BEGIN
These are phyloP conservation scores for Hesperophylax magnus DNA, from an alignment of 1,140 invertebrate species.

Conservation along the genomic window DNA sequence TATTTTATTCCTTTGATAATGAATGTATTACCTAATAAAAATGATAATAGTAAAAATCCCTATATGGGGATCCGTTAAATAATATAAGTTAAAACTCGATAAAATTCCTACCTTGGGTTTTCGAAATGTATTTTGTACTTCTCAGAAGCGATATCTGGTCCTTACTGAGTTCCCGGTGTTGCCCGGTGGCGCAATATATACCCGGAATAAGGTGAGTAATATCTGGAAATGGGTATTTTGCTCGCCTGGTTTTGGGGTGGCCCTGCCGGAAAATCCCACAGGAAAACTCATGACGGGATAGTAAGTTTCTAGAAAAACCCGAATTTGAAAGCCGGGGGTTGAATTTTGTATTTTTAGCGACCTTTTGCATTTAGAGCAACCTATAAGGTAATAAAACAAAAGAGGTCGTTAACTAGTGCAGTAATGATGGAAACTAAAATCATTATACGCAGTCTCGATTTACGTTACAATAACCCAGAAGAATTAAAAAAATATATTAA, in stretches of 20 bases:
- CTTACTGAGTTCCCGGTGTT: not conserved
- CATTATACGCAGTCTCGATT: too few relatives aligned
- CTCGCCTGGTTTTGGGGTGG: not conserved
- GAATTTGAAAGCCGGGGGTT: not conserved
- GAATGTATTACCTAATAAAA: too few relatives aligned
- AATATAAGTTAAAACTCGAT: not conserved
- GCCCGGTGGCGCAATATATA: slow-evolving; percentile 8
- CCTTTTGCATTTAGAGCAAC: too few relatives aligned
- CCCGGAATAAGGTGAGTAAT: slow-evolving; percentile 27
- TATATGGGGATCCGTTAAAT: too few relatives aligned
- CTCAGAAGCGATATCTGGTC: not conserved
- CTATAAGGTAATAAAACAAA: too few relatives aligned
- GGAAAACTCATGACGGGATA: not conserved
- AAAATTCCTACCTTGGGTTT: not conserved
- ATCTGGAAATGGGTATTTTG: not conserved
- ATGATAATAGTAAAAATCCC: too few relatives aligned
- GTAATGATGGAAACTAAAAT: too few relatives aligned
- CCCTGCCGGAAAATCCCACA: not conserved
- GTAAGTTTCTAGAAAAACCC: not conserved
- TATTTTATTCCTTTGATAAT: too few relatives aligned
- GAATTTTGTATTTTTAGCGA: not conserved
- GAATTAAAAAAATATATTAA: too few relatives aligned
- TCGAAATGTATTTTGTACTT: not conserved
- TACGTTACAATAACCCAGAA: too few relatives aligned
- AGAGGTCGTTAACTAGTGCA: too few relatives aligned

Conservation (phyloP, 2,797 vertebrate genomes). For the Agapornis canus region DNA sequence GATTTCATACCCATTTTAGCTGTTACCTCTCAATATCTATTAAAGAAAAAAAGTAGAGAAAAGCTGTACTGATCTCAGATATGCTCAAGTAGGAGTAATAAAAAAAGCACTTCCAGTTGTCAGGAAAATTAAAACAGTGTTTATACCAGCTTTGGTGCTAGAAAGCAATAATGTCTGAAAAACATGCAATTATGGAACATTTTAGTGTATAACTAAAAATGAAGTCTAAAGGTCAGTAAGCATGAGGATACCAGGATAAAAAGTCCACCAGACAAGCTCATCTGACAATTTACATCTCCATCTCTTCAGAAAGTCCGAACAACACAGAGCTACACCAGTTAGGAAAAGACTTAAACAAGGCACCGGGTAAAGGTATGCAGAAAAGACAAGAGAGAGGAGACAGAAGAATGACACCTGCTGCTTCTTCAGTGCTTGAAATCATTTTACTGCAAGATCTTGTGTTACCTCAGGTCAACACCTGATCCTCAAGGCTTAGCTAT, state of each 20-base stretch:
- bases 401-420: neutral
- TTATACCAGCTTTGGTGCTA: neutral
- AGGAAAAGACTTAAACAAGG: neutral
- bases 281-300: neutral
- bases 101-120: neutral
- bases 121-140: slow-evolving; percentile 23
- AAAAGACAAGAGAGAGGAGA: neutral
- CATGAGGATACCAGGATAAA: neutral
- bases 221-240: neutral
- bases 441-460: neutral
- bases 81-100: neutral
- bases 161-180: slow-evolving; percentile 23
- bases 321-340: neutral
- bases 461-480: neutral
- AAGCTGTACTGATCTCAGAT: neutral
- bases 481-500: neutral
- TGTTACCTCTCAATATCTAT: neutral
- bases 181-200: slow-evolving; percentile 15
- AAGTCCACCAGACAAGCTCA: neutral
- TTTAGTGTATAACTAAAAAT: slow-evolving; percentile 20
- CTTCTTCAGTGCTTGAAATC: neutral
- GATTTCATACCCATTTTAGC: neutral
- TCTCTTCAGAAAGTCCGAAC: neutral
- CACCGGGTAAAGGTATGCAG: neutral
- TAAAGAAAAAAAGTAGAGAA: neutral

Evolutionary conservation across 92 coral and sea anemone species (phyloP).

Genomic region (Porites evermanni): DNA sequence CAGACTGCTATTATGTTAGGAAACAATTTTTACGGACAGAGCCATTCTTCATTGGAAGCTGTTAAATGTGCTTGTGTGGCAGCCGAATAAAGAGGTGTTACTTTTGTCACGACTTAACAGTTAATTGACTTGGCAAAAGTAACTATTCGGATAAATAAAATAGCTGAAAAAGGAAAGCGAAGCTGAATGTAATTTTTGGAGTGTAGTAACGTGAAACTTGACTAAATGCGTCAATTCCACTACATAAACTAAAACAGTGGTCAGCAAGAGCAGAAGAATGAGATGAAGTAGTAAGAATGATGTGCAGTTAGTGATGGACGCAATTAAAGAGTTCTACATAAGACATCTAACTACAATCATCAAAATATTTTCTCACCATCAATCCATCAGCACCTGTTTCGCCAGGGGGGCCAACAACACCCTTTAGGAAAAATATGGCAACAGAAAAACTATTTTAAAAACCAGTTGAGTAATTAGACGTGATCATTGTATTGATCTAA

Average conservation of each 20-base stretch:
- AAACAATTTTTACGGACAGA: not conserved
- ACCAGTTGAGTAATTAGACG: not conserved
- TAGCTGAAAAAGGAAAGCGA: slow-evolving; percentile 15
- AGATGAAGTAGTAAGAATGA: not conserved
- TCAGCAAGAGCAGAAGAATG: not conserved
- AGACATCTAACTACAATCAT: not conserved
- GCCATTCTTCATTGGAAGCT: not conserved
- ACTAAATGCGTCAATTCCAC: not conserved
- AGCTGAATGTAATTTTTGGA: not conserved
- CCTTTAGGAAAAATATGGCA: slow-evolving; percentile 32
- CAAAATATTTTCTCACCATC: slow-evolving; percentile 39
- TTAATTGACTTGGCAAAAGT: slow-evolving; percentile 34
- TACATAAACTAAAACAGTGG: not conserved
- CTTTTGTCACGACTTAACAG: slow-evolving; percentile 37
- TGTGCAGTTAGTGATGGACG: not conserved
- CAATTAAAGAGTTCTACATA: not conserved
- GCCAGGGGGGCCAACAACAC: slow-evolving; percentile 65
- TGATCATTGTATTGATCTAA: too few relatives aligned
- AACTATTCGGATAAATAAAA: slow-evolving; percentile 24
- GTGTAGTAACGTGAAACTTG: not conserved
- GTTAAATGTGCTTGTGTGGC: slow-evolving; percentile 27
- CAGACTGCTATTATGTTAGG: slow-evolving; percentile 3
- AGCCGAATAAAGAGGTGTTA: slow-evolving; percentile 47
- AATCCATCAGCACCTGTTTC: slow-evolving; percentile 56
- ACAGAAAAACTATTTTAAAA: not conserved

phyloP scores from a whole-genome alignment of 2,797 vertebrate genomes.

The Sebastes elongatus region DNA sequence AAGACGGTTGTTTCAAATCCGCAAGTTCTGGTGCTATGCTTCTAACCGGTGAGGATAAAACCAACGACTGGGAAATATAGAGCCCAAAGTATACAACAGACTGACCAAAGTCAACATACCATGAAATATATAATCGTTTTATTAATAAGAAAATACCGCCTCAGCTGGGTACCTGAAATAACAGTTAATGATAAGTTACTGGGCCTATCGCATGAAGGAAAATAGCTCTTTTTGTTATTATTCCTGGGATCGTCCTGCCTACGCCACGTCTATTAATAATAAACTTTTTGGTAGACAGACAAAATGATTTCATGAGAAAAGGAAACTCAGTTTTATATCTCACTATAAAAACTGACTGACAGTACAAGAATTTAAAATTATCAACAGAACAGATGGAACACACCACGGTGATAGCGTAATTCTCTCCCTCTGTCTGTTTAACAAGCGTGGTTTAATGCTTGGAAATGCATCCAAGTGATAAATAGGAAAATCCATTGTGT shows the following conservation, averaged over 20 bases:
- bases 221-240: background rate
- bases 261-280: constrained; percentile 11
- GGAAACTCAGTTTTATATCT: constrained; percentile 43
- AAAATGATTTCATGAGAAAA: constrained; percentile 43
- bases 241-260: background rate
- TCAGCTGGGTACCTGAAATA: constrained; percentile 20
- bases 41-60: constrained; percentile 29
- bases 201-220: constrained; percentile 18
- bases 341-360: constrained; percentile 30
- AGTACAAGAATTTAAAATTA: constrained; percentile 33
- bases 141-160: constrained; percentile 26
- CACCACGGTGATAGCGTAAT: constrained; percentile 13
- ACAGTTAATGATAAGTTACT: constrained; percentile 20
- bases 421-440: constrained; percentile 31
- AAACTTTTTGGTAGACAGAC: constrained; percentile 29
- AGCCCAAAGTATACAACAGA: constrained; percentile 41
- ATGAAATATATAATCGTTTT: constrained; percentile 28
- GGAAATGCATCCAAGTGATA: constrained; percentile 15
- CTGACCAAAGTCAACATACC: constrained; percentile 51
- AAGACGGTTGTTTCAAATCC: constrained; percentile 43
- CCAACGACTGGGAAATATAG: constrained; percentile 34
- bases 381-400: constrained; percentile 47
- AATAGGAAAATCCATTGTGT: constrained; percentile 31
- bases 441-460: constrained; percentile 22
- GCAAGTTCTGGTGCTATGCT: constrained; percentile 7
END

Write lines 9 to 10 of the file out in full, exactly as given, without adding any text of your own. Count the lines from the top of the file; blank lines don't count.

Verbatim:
- GCCCGGTGGCGCAATATATA: slow-evolving; percentile 8
- CCTTTTGCATTTAGAGCAAC: too few relatives aligned